Select which type of output you want. This will probably just be HTML for most things you work on, so go with that. Also, you may find the frames and navigation tree mode interesting, but there's better control of these options in the Expert mode anyway.


This is where your newly installed GraphViz comes in. Select the "Use dot tool from the GraphViz package to generate" option, and check all the options. This will give you a nice, pretty set of clickable graphs all over your documentation, in appropriate places.

Expert options

Each section bellow is a small list of options of special interest to the new user. If you find one or the other option interesting, be sure to let your mouse hover - everything is tooltipped!


This tab contains little of interest to the normal user


Here you can select what to build the documentation from.

Extract options

Most interesting to a person using a framework such as .NET to create their software with is the EXTRACT options. Here you want to uncheck EXTRACT_ALL and select the other EXTRACT options in stead. They may seem to indicate the same meaning, however doing this will cause doxygen to not include the system namespace, which would otherwise be cluttering up everything.

Sort options

Take note of each of these options and their implications for listing sort order. If you do not check any of these, everything will be listed in order of declaration.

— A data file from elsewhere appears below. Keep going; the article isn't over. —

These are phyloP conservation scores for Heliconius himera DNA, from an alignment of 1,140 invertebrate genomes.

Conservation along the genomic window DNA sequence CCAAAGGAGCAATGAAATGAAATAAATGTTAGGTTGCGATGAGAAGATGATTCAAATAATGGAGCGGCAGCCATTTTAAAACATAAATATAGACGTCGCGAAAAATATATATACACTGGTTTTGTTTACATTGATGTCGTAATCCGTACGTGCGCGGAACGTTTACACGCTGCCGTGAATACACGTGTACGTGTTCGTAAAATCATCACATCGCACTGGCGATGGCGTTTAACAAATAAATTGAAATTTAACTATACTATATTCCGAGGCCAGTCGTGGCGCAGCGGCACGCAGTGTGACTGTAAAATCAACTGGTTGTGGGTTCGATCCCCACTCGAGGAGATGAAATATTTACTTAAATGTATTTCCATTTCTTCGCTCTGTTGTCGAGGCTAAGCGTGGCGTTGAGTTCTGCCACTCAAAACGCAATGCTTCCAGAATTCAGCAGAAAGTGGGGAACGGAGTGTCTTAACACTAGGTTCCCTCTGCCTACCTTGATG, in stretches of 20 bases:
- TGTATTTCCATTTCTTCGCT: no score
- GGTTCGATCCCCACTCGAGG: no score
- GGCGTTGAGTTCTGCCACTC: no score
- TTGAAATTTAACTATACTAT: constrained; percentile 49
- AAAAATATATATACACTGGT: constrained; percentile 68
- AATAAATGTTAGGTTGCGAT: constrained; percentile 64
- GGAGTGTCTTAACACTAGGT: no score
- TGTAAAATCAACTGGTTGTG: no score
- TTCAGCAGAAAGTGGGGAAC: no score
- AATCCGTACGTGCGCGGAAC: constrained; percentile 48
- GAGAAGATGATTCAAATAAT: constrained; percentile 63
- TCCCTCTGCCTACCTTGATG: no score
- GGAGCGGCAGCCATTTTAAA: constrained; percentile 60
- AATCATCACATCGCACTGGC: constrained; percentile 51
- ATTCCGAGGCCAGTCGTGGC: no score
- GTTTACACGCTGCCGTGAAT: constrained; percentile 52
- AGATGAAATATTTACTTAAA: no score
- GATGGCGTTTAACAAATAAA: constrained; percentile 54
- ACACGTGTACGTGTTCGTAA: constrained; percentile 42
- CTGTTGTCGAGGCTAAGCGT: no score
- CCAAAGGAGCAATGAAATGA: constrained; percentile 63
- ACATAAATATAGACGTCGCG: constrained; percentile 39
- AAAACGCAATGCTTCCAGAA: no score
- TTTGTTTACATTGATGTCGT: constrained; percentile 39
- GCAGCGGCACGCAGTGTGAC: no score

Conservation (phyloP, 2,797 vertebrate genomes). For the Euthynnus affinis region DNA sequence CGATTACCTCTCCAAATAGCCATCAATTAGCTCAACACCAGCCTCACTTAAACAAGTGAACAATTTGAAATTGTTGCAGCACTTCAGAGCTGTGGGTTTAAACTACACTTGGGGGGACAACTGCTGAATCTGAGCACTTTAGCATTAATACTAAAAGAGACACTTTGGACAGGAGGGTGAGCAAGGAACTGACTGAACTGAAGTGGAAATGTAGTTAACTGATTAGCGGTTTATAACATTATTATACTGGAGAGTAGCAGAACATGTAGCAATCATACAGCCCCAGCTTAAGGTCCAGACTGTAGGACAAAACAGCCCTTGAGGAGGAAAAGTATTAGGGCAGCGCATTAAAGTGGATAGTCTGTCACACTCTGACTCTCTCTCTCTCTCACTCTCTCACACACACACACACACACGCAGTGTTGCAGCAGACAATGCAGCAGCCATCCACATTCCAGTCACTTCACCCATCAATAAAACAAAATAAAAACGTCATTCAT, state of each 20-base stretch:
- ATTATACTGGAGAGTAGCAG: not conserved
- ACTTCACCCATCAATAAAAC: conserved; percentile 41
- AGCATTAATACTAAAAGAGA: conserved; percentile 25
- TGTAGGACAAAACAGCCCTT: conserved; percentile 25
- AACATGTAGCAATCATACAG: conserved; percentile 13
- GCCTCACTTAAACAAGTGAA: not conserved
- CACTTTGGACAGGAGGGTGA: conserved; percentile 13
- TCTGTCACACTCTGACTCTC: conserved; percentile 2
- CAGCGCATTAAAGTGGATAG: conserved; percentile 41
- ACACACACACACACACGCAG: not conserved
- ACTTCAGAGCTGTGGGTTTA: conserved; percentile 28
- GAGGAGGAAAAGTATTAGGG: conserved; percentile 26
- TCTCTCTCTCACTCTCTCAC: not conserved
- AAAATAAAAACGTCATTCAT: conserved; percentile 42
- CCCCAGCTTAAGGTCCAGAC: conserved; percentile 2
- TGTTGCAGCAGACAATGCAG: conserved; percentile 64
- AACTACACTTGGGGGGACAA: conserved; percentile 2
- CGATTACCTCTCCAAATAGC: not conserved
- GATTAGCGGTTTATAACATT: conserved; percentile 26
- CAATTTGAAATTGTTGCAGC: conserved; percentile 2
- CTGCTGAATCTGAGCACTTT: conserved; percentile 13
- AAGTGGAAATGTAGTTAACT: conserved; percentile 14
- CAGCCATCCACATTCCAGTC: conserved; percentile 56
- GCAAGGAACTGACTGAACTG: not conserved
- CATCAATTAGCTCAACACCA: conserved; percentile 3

Generation options

These options are especially interesting for when your documentation is automatically generated. TODOLIST, TESTLIST, BUGLIST and DEPRECATEDLIST will each create markers identifying when one of those four markers are used. Deprecated is especially interesting, as marking one function deprecated using the doxygen tag \deprecated will cause each function using a deprecated function to be marked, so you can spot them easily.

Show options

Most projects these days fill up several directories. As such, you might wish to check these options as well.


Each of these options will make Doxygen generate more or less output. For projects such as university projects, especially the WARN_IF_UNDOCUMENTED option is interesting. For autogenerating code, the QUIET option will be interesting, since it will only give you output if there is an actual error.


The input directory should ideally be ./ so that your Doxyfile isn't tied to one machine, and the RECURSIVE option checked. See the Initial setup section above.

If you use the \example option anywhere in your code (to provide sample code from external files), you will need to point EXAMPLE_PATH to that directory. This, as all other directory definitions, accept relative paths. So you can add for example ./src/examples to this, and it will work just fine.